Deficient electricity infrastructure and shortages dampen economic growth and weaken competitiveness. Weaknesses in electricity infrastructure are correlated with low levels of productivity (Escribano, Guasch, and Pena, 2008). For example, potential efficiency gains in electricity generation and distribution could reduce costs in the sector by more than 1 percentage point of GDP for at least 18 SSA countries. Simulations based on panel data in Calderón (2008) suggest that if the quantity and quality of electricity infrastructure in all SSA countries were improved to that of a better performer (such as Mauritius), long-term per capita growth rates would be 2 percentage points higher.

Finally, subsidies create incentives for smuggling. If domestic prices are substantially lower than those in neighboring countries, there are strong incentives to smuggle products to higher-priced destinations. Illegal trade increases the budgetary cost for the subsidizing country while limiting the ability of the country receiving smuggled items to tax domestic consumption of energy. Fuel smuggling is a widespread problem in many regions around the world, including in North America, North Africa and the Middle East, parts of Asia, and sub-Saharan Africa. For example, Canadians buy cheap fuel in the United States; Algerian fuel is smuggled into Tunisia; Yemeni oil is smuggled into Djibouti; and Nigerian fuel is smuggled into many West African countries (Heggie and Vickers, 1998).2

Box 3.2Energy Subsidy Reform and Competitiveness

The short-term effects of higher energy prices on competitiveness depend on the energy intensity of traded sectors and developments in energy prices in competing countries. Increases in energy prices to reduce subsidies—or to avoid the emergence of subsidies in periods of rising international prices—increase production costs. The effects on costs will vary by sector, depending on both their direct use of energy (e.g., fuel products) and indirect use (e.g., the higher costs of intermediate inputs that use fuel) (Gupta, 1983; Dick and others, 1984). Higher fuel prices, for example, can lead to higher electricity prices, which in turn will affect costs and output in manufacturing (e.g., Clements, Jung, and Gupta, 2007). The use of input–output tables can often be helpful to trace the direct and indirect effects of higher energy prices on costs and competitiveness and to quantify which sectors will be most affected. The effect of higher energy prices on competitiveness depends on developments in energy prices in countries competing for the same markets. If all countries pass on the increase in international prices to domestic prices, for example, the effects on production costs may be similar across countries.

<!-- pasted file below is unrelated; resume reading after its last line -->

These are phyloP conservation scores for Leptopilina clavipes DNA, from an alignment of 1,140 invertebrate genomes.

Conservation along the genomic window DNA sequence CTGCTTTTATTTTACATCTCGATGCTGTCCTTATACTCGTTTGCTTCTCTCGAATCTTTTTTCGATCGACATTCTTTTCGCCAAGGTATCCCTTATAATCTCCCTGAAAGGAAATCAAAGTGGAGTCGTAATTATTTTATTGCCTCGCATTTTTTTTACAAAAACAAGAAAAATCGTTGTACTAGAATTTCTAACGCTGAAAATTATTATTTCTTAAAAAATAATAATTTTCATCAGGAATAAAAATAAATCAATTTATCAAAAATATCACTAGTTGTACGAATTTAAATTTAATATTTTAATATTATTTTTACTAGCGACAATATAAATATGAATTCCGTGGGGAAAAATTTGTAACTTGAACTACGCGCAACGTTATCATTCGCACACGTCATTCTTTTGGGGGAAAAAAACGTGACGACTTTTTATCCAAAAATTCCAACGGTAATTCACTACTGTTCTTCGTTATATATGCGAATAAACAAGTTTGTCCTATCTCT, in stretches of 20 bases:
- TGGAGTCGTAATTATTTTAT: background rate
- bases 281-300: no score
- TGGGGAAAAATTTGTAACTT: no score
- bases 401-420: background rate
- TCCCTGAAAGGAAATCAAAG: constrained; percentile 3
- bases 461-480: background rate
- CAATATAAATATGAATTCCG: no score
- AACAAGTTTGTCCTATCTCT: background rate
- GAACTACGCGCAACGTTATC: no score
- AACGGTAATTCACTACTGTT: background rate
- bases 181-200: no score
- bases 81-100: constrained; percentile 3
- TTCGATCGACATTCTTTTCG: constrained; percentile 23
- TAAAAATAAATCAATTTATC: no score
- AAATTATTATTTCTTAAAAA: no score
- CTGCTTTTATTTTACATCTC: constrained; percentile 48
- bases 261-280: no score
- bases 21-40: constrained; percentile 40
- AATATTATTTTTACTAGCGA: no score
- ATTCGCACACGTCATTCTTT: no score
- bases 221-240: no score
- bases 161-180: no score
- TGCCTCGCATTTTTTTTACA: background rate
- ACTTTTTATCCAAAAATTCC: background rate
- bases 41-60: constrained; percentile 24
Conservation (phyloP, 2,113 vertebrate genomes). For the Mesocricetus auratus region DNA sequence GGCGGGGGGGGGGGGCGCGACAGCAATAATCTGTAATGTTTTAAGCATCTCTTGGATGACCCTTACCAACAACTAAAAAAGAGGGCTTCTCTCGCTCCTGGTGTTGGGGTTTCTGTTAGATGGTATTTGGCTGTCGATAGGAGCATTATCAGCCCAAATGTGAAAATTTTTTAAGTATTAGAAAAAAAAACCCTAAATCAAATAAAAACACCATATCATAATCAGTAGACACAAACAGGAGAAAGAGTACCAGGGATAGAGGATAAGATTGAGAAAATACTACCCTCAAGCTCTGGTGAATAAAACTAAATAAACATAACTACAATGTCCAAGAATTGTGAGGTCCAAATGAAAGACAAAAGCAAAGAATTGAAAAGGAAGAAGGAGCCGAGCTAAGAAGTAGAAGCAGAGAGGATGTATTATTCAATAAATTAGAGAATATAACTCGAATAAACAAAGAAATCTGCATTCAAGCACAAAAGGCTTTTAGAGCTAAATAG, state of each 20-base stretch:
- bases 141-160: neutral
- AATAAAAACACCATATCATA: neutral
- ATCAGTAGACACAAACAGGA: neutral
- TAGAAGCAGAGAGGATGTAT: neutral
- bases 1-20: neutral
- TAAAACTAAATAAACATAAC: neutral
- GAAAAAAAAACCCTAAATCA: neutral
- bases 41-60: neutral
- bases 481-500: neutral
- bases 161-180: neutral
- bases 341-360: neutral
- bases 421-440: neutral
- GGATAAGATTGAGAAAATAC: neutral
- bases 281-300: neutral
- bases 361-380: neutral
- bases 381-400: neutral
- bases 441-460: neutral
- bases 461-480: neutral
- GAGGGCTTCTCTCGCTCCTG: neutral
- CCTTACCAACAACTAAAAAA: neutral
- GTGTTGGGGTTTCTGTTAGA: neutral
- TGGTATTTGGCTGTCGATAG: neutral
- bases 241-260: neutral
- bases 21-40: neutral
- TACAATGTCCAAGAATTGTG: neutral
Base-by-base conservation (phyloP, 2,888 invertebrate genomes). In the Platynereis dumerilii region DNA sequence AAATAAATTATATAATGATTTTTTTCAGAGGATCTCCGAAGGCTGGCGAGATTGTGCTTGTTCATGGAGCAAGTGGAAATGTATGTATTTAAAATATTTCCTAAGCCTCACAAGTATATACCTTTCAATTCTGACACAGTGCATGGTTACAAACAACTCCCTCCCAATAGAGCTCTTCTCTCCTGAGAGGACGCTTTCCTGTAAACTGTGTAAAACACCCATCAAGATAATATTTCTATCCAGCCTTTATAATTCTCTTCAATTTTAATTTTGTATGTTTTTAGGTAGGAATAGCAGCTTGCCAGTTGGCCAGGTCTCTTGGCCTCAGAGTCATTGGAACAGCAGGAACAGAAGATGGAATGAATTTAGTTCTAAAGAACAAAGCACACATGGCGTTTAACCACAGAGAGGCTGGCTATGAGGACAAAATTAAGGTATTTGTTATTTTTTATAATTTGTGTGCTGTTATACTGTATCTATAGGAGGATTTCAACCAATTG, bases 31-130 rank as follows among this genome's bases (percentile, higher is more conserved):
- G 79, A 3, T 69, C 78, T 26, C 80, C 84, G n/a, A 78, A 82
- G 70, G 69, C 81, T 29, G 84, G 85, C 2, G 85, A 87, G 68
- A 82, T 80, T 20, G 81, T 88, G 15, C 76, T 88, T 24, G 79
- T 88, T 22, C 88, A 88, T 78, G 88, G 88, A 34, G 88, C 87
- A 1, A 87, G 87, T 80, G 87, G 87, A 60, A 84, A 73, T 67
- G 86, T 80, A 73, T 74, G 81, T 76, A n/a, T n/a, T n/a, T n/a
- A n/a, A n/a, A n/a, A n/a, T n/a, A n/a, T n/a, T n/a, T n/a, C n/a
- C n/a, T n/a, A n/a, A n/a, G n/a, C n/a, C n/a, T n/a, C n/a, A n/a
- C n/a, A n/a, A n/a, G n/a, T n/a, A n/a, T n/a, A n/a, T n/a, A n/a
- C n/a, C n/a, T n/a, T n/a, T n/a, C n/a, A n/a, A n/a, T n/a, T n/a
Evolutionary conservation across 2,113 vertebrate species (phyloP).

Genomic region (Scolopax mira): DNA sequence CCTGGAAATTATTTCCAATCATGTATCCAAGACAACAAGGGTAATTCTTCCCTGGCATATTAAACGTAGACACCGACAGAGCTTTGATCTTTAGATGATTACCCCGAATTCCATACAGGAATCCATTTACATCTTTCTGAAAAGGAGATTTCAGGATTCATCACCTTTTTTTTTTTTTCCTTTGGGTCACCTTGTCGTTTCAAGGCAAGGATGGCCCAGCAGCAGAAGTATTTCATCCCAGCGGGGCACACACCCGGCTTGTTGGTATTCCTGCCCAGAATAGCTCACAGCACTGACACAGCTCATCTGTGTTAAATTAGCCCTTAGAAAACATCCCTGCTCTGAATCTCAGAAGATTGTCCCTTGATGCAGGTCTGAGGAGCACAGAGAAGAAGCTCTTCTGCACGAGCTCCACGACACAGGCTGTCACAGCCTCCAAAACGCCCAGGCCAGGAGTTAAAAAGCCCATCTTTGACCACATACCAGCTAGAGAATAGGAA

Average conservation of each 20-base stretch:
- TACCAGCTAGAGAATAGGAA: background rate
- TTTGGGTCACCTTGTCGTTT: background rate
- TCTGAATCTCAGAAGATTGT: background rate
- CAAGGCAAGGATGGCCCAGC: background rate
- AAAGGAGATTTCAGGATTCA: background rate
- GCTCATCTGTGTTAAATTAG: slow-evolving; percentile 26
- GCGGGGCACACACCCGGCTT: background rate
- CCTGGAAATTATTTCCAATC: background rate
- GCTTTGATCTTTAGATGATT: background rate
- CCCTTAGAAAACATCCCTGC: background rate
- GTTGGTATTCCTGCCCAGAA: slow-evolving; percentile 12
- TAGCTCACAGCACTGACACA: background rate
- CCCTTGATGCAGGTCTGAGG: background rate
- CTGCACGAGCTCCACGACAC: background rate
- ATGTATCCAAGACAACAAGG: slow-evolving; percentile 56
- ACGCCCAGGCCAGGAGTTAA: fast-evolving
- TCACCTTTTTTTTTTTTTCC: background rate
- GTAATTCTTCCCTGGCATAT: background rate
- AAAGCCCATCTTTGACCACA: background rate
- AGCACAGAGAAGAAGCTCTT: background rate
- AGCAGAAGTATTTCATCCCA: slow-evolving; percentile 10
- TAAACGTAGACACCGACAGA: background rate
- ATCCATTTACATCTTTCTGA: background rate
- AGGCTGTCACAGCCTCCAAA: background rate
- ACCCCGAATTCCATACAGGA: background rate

The adverse effects on competitiveness, at the aggregate level, can be reduced if appropriate macroeconomic policies are in place. The extent to which higher energy costs result in a persistently higher price level and adversely affect competitiveness will depend on the strength of “second round” effects on wages and the prices of other inputs (Fofana, Chitiga, and Mabugu, 2009). If prices rise relative to those in trading partners, the real exchange rate will appreciate, reducing competitiveness. These second-round effects can be contained with appropriate monetary and fiscal policies that help anchor inflationary expectations (IMF, 2012d). Subsidy reform helps support an appropriate fiscal policy response by reducing budget deficits and helping contain demand pressures on prices. Flexible exchange regimes also mitigate the impact of volatile international prices on economic growth (IMF, 2008).